Album Review by Mark Bayross
Named after a Credence Clearwater Revival song and signed to Noel Gallagher’s Sour Mash label, Mancunian five-piece Proud Mary hardly represent a blast of innovation in the tired, insipid world of popular guitar music today. Calling their debut album THE SAME OLD BLUES doesn’t help much either.
If the thought of Ocean Colour Scene jamming with Paul Weller brings you out in a frenzy of excitement, then you’ll love this. But, as the blurred picture of some god-awful joss-stick burning strum-along on the inside cover, alongside one of the band sporting the kind of scissor-dodging monkey haircuts that idiots like Liam Gallagher think makes them look “creative”, this is so far removed from originality that you can practically hear the marketing departments of jeans companies rubbing their hands all over London.
Sure, recent single ALL GOOD THINGS revisits the territory well-trodden by The Verve in 1997 with some fairly pretty slide guitar, and there are smatterings of Neil Young and Stones boogie here and there (DON’T IT ALL LOOK UGLY, SOMEWHERE DOWN THE LINE), but, as the criminally boring opener GIVE A LITTLE LOVE shows, Proud Mary don’t really have the energy to convince me that they should exist.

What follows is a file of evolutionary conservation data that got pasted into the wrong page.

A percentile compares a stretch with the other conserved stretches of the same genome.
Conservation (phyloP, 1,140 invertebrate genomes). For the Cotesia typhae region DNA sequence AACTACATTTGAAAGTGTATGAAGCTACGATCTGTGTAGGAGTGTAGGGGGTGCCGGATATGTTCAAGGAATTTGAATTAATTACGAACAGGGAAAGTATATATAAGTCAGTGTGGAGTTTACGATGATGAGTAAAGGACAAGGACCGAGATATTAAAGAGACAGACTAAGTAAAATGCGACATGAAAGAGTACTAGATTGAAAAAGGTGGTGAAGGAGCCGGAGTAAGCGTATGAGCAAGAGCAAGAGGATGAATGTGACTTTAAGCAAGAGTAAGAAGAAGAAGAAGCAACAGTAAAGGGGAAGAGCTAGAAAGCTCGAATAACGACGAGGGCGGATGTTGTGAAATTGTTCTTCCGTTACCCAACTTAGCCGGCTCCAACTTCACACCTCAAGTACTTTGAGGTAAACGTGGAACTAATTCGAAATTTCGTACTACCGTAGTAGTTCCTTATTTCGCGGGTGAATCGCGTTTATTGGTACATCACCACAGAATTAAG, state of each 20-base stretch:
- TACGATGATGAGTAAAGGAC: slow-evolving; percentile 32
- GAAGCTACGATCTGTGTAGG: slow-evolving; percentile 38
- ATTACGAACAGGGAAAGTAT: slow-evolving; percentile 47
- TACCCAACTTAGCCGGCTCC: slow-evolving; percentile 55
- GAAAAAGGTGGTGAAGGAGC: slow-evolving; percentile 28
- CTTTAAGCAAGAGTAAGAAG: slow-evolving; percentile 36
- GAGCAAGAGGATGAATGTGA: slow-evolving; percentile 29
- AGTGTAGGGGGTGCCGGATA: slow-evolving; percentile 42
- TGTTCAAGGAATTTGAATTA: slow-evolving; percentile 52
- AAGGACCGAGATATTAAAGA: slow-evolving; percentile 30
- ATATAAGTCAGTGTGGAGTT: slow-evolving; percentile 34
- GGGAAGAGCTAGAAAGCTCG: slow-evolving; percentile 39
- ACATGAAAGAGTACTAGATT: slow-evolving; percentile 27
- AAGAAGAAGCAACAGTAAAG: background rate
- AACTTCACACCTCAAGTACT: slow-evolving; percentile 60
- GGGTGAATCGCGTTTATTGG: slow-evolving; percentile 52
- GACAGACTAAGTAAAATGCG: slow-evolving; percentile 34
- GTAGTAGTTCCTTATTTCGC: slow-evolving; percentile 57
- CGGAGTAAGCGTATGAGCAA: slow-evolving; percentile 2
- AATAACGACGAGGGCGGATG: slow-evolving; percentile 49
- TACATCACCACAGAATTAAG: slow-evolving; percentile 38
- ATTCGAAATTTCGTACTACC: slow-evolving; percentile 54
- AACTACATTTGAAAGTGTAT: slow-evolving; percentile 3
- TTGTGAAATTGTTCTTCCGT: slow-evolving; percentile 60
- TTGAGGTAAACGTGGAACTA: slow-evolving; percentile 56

They even cover the Stones’ SALT OF THE EARTH – and sound more worn out than Mick n’ Keef themselves. As the title track shuffles along behind singer Greg Griffin intoning “the same old blues that took me down that same old dusty road”, I’m left wondering what Proud Mary plan on not reinventing next – the Charleston?